2. The cost for this anemia in our system is both financially measurable and societal. Bipartisan agreement appears to be even regarding tax reduction, infrastructure investment, technical training and modification of healthcare systems, the latter continually under fire. Education remains a thorny issue for all; the U.S. system ranks behind such countries as Finland, South Korea and Germany when comparing student performance on math, science and reading. The same Pearson report also links higher scores with future economic growth. Republicans rant about states’ control over curriculum.

The costs we don’t see lurk under the employee/boss surface. The CEO’s salary goes through the roof and workers get pay cuts, what will happen? They need to work, but can they reject pay cuts by working less hard and not caring about the quality of what they are producing? Then the whole efficiency of the firm is affected. Enlarge this scenario 10 times, and the nation’s industrial product output is compromised.

3. Obama — what’s he doing about this? It appears these problems are compounded by his inability to address them.

There seems to be a growing anger and alienation among Americans who are becoming convinced that the American dream is a mirage. It is no longer this article of faith that anyone who works hard and plays by the rules can get ahead, according to Mort Zuckerman, editor in chief U.S. News and World Report.

Millions were exhilarated by the rhetoric of candidate Obama. “Yes, we can!” (Si, podemos.) This exclamation mark has been supplanted by the question mark, “can we?” Today, roughly 50 million people, or one in six Americans, live at or below the poverty line, while median annual household income has virtually not budged in the last decade.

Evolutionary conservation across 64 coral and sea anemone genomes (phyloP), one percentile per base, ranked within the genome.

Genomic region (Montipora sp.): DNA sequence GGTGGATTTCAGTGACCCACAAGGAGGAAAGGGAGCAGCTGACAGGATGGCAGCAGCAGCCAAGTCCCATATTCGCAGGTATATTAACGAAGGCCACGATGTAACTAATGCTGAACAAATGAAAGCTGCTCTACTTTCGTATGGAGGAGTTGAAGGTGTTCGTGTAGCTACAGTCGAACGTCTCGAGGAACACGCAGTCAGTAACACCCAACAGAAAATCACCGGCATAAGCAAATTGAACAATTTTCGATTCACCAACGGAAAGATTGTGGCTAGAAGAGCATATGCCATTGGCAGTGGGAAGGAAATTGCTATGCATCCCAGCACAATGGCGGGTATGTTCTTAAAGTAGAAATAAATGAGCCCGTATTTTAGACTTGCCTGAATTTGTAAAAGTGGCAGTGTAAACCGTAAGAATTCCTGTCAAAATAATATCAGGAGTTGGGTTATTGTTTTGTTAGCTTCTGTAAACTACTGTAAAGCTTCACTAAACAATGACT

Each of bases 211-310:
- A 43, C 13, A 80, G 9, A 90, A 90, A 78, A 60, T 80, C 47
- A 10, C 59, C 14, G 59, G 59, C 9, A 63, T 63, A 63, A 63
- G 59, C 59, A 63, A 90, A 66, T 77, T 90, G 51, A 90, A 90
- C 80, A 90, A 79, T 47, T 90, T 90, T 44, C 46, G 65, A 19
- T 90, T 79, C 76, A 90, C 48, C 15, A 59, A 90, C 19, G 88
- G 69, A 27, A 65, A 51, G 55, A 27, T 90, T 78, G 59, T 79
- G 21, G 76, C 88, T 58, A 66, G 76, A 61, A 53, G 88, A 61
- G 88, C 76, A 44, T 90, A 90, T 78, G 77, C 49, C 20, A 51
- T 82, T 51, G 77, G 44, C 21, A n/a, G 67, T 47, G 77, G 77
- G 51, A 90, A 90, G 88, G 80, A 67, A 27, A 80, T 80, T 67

What has happened has no single explanation. Lower and middle jobs have evaporated within globalization, and technical innovation, comparable to the industrial revolution in the late 1800s. We have regressed in social mobility and income equality. Obama seems to have lost enthusiasm for the “race-to-the-top” ideology, one that pre-existed in the ’40s and ’50s in prideful states to tackle teacher quality, stimulate experimentation and to reduce union restrictions. He only has the appetite, given his inability to create relationships in Congress, to do what he can via executive order.

He missed the opportunity in seven years to tackle baby boomer retiree pressure on the economy, simply hoping the problem would pass like a bowel movement. Jon Cowan from the think tank “Third Way” wrote in the Wall Street Journal last year:

“In 2030, a typical couple reaching the eligibility age of 65 will have paid $180,000 in lifetime Medicare taxes, but will get back $664,000 in benefits.”

Conclusion: We can’t solve our puzzle simply by taxing the wealthy; you don’t want to punish success. We will have to protect Social Security by raising the payroll tax, or the age-cap, or something similar, allowing those in the lower half of the economy to become members of the middle class. Can this formula succeed with minority neighborhoods, where family dysfunction can trump legislative and communal effort? That’s another article.

Pat Mitchell lives in Edwards.